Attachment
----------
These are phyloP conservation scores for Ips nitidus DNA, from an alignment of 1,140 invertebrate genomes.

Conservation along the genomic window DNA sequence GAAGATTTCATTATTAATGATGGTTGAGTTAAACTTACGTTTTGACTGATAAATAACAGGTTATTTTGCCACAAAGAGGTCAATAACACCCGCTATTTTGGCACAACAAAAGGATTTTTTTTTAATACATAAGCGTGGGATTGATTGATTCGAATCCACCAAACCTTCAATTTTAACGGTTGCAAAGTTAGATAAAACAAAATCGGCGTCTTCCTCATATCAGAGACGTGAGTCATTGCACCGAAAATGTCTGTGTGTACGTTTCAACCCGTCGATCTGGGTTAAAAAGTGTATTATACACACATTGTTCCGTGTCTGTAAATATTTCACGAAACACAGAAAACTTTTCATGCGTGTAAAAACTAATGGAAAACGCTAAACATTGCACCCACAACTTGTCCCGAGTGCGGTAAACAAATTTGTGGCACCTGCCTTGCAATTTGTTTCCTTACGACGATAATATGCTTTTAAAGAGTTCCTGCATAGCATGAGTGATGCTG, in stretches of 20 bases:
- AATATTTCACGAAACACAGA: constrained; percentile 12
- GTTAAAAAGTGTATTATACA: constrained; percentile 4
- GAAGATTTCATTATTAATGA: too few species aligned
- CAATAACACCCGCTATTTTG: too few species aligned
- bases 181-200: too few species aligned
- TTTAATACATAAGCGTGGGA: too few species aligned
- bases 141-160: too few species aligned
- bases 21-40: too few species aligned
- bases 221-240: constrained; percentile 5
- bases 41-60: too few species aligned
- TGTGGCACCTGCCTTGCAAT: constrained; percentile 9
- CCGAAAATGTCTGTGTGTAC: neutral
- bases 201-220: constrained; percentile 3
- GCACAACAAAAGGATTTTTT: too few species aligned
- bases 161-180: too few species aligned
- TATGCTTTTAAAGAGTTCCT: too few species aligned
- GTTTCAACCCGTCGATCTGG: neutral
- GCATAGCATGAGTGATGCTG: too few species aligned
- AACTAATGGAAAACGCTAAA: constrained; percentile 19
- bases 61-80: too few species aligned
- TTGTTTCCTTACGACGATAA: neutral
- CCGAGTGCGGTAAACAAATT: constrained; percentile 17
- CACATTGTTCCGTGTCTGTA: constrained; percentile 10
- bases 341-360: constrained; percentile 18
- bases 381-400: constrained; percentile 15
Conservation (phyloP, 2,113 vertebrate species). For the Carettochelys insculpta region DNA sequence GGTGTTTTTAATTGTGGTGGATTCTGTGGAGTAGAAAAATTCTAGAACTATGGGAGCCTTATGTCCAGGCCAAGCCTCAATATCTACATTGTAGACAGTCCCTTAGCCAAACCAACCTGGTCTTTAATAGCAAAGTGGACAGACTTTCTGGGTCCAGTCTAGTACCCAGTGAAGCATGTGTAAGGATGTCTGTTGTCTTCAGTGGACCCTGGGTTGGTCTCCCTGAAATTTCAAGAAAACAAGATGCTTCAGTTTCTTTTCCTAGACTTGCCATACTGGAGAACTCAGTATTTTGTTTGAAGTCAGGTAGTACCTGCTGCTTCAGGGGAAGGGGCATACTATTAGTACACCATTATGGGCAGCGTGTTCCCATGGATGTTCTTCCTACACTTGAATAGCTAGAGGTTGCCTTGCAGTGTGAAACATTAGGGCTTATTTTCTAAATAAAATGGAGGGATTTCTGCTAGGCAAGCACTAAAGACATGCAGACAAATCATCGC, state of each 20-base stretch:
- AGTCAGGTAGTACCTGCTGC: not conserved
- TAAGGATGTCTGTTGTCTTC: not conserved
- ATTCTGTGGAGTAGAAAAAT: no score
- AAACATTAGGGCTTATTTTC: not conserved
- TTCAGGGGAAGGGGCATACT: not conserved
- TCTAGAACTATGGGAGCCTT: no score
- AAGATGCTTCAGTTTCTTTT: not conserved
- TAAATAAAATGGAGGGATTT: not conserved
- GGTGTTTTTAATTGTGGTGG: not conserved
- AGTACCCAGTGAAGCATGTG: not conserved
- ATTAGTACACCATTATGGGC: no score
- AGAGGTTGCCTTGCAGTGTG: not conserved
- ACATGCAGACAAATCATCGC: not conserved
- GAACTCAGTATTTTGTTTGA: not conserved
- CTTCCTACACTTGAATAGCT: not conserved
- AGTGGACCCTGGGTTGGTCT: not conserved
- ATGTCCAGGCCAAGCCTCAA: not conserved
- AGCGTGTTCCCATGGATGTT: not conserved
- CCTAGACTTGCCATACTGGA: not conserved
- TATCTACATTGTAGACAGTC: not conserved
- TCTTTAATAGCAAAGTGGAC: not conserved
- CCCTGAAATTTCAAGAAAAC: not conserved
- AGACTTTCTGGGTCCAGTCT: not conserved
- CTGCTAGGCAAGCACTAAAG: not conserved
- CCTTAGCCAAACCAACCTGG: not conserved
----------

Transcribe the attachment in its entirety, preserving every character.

These are phyloP conservation scores for Ips nitidus DNA, from an alignment of 1,140 invertebrate genomes.

Conservation along the genomic window DNA sequence GAAGATTTCATTATTAATGATGGTTGAGTTAAACTTACGTTTTGACTGATAAATAACAGGTTATTTTGCCACAAAGAGGTCAATAACACCCGCTATTTTGGCACAACAAAAGGATTTTTTTTTAATACATAAGCGTGGGATTGATTGATTCGAATCCACCAAACCTTCAATTTTAACGGTTGCAAAGTTAGATAAAACAAAATCGGCGTCTTCCTCATATCAGAGACGTGAGTCATTGCACCGAAAATGTCTGTGTGTACGTTTCAACCCGTCGATCTGGGTTAAAAAGTGTATTATACACACATTGTTCCGTGTCTGTAAATATTTCACGAAACACAGAAAACTTTTCATGCGTGTAAAAACTAATGGAAAACGCTAAACATTGCACCCACAACTTGTCCCGAGTGCGGTAAACAAATTTGTGGCACCTGCCTTGCAATTTGTTTCCTTACGACGATAATATGCTTTTAAAGAGTTCCTGCATAGCATGAGTGATGCTG, in stretches of 20 bases:
- AATATTTCACGAAACACAGA: constrained; percentile 12
- GTTAAAAAGTGTATTATACA: constrained; percentile 4
- GAAGATTTCATTATTAATGA: too few species aligned
- CAATAACACCCGCTATTTTG: too few species aligned
- bases 181-200: too few species aligned
- TTTAATACATAAGCGTGGGA: too few species aligned
- bases 141-160: too few species aligned
- bases 21-40: too few species aligned
- bases 221-240: constrained; percentile 5
- bases 41-60: too few species aligned
- TGTGGCACCTGCCTTGCAAT: constrained; percentile 9
- CCGAAAATGTCTGTGTGTAC: neutral
- bases 201-220: constrained; percentile 3
- GCACAACAAAAGGATTTTTT: too few species aligned
- bases 161-180: too few species aligned
- TATGCTTTTAAAGAGTTCCT: too few species aligned
- GTTTCAACCCGTCGATCTGG: neutral
- GCATAGCATGAGTGATGCTG: too few species aligned
- AACTAATGGAAAACGCTAAA: constrained; percentile 19
- bases 61-80: too few species aligned
- TTGTTTCCTTACGACGATAA: neutral
- CCGAGTGCGGTAAACAAATT: constrained; percentile 17
- CACATTGTTCCGTGTCTGTA: constrained; percentile 10
- bases 341-360: constrained; percentile 18
- bases 381-400: constrained; percentile 15
Conservation (phyloP, 2,113 vertebrate species). For the Carettochelys insculpta region DNA sequence GGTGTTTTTAATTGTGGTGGATTCTGTGGAGTAGAAAAATTCTAGAACTATGGGAGCCTTATGTCCAGGCCAAGCCTCAATATCTACATTGTAGACAGTCCCTTAGCCAAACCAACCTGGTCTTTAATAGCAAAGTGGACAGACTTTCTGGGTCCAGTCTAGTACCCAGTGAAGCATGTGTAAGGATGTCTGTTGTCTTCAGTGGACCCTGGGTTGGTCTCCCTGAAATTTCAAGAAAACAAGATGCTTCAGTTTCTTTTCCTAGACTTGCCATACTGGAGAACTCAGTATTTTGTTTGAAGTCAGGTAGTACCTGCTGCTTCAGGGGAAGGGGCATACTATTAGTACACCATTATGGGCAGCGTGTTCCCATGGATGTTCTTCCTACACTTGAATAGCTAGAGGTTGCCTTGCAGTGTGAAACATTAGGGCTTATTTTCTAAATAAAATGGAGGGATTTCTGCTAGGCAAGCACTAAAGACATGCAGACAAATCATCGC, state of each 20-base stretch:
- AGTCAGGTAGTACCTGCTGC: not conserved
- TAAGGATGTCTGTTGTCTTC: not conserved
- ATTCTGTGGAGTAGAAAAAT: no score
- AAACATTAGGGCTTATTTTC: not conserved
- TTCAGGGGAAGGGGCATACT: not conserved
- TCTAGAACTATGGGAGCCTT: no score
- AAGATGCTTCAGTTTCTTTT: not conserved
- TAAATAAAATGGAGGGATTT: not conserved
- GGTGTTTTTAATTGTGGTGG: not conserved
- AGTACCCAGTGAAGCATGTG: not conserved
- ATTAGTACACCATTATGGGC: no score
- AGAGGTTGCCTTGCAGTGTG: not conserved
- ACATGCAGACAAATCATCGC: not conserved
- GAACTCAGTATTTTGTTTGA: not conserved
- CTTCCTACACTTGAATAGCT: not conserved
- AGTGGACCCTGGGTTGGTCT: not conserved
- ATGTCCAGGCCAAGCCTCAA: not conserved
- AGCGTGTTCCCATGGATGTT: not conserved
- CCTAGACTTGCCATACTGGA: not conserved
- TATCTACATTGTAGACAGTC: not conserved
- TCTTTAATAGCAAAGTGGAC: not conserved
- CCCTGAAATTTCAAGAAAAC: not conserved
- AGACTTTCTGGGTCCAGTCT: not conserved
- CTGCTAGGCAAGCACTAAAG: not conserved
- CCTTAGCCAAACCAACCTGG: not conserved